Nonetheless in present day cancer research there is a marked
Nonetheless, in present-day cancer research there is a marked tendency to overlook the role of the immune system.
The increase in cancer incidence with age indicates that cancer is the result of a multistep accumulation of cellular changes; if caused by one-step changes, cancer would occur with same likelihood at any moment in life.
However, if (as is likely) the immune system becomes less effective with age, then a mutation occurring in old age will have a greater impact. As a matter of fact, there are many infectious diseases whose likelihood also increases with age.
One of the main goals of the present paper is to estimate the capacity of the immune system to identify and eliminate cancer cells. It will be seen that the comparison with TB will guide us in this task.
1.2. Possible role of stem cell mutations in TB
It has been recognized for more than a century that some organs (and the corresponding tissue types) give rise to cancers much more frequently than others. Mutations can occur at three levels: (i) genes (ii) stem ATPγS tetralithium salt (in diverse degrees of differentiation) (iii) Differentiated cells in specific organs, an assumption in line with the classical somatic mutation ‘‘theory’’ of cancer.
Thanks to the work of Miguel Lopez-Lazaro (see ) we know that gene mutations play only a small role in explaining differential cancer risk across organs.
In recent years there has been renewed interest in this question in relation with a better understanding of mutations arising during DNA replication in stem cells. In a pioneering work Cristian Tomasetti and Bert Vogelstein (, Fig. 1) showed that the likelihood of cancer across organs is compatible with the number of stem cell divisions which is itself a proxy for the number of mutations. This explanation is also supported by the great variability in degrees of differentiation observed in high malignancy cancer cells .
The parallel between tuberculosis and cancer developed in the present paper includes the responses of organs respectively to the two diseases. As, at first sight, the role of mutations seems less obvious for TB than it is for cancer, such correlations would tend to emphasize organ-specific idiosyncrasies of the immune system rather than the role of mutations. The bulk of this paper was written without having in mind the stem cell mechanism. In order to make our observation consistent with this mechanism, a natural conjecture is that predisposition to TB is also somehow connected with the number of stem cell mutations. This conjecture would extend the role of this mechanism beyond cancer per se.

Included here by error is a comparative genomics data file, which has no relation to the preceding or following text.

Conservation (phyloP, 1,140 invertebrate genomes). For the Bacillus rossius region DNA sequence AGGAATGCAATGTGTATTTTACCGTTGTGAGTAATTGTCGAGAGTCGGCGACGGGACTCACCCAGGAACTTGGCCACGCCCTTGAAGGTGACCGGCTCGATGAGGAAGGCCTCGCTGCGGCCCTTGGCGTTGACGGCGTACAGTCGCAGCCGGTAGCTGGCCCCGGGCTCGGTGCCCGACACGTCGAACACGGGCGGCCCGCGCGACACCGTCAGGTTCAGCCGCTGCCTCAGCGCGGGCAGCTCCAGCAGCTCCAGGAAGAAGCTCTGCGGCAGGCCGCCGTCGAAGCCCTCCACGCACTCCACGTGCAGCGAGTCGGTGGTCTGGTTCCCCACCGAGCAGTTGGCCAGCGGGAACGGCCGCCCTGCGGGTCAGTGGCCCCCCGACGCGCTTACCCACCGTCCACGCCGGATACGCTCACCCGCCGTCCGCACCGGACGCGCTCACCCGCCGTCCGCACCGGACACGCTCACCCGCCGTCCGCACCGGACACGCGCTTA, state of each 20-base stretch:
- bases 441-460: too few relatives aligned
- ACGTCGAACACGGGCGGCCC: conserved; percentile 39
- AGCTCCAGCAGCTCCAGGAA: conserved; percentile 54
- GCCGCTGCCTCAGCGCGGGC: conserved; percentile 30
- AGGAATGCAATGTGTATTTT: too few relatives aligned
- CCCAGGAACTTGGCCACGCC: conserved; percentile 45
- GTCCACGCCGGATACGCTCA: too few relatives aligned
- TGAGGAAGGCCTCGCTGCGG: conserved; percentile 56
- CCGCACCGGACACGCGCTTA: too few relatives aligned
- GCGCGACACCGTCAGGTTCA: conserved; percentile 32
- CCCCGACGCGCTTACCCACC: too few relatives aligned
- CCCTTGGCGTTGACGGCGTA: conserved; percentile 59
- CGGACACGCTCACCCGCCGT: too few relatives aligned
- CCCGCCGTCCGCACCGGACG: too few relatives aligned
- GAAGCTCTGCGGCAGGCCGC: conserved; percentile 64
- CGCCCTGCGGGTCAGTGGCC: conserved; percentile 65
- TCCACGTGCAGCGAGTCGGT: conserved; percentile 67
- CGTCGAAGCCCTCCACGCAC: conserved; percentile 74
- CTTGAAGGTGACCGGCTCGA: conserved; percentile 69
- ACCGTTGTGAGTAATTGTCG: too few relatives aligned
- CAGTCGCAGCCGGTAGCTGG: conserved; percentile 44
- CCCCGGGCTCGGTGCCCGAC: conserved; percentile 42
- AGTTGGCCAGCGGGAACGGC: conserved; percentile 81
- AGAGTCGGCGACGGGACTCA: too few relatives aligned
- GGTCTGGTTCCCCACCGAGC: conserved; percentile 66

What in the title is meant by the expression ‘‘a physicist view’’ is that our investigation relies on reasoning by comparison and analogy. Nowadays, researchers seem reluctant to use this approach, perhaps because it is not found sufficiently ‘‘scientific’’. However, as shown in the Appendix, it appears that historically this form of exploration has played a key-role in the development of physics. Although analogies alone cannot solve a problem, they can suggest conjectures which may turn out to be essential steps.
Moreover, the concepts that we introduce, e.g. learning curve, endogenous versus exogenous intruders, comparison to animal species, are certainly uncommon in papers written by biologists.
1.4. Sharp contrast in death rate changes
In the early 20th century in Europe and the United States tuberculosis (TB) was the first cause of death. Cancer came only in fourth position after cardiovascular and cerebrovascular diseases. In 1900 in the United the death rate of TB (all forms) was 194 per 1000 whereas for cancer it was only 64 per 1000. Nowadays, although remaining a substantial cause of death in old age, tuberculosis has been virtually eliminated in young and middle-aged patients. In contrast, despite intensive research, progress in cancer treatment was very limited.2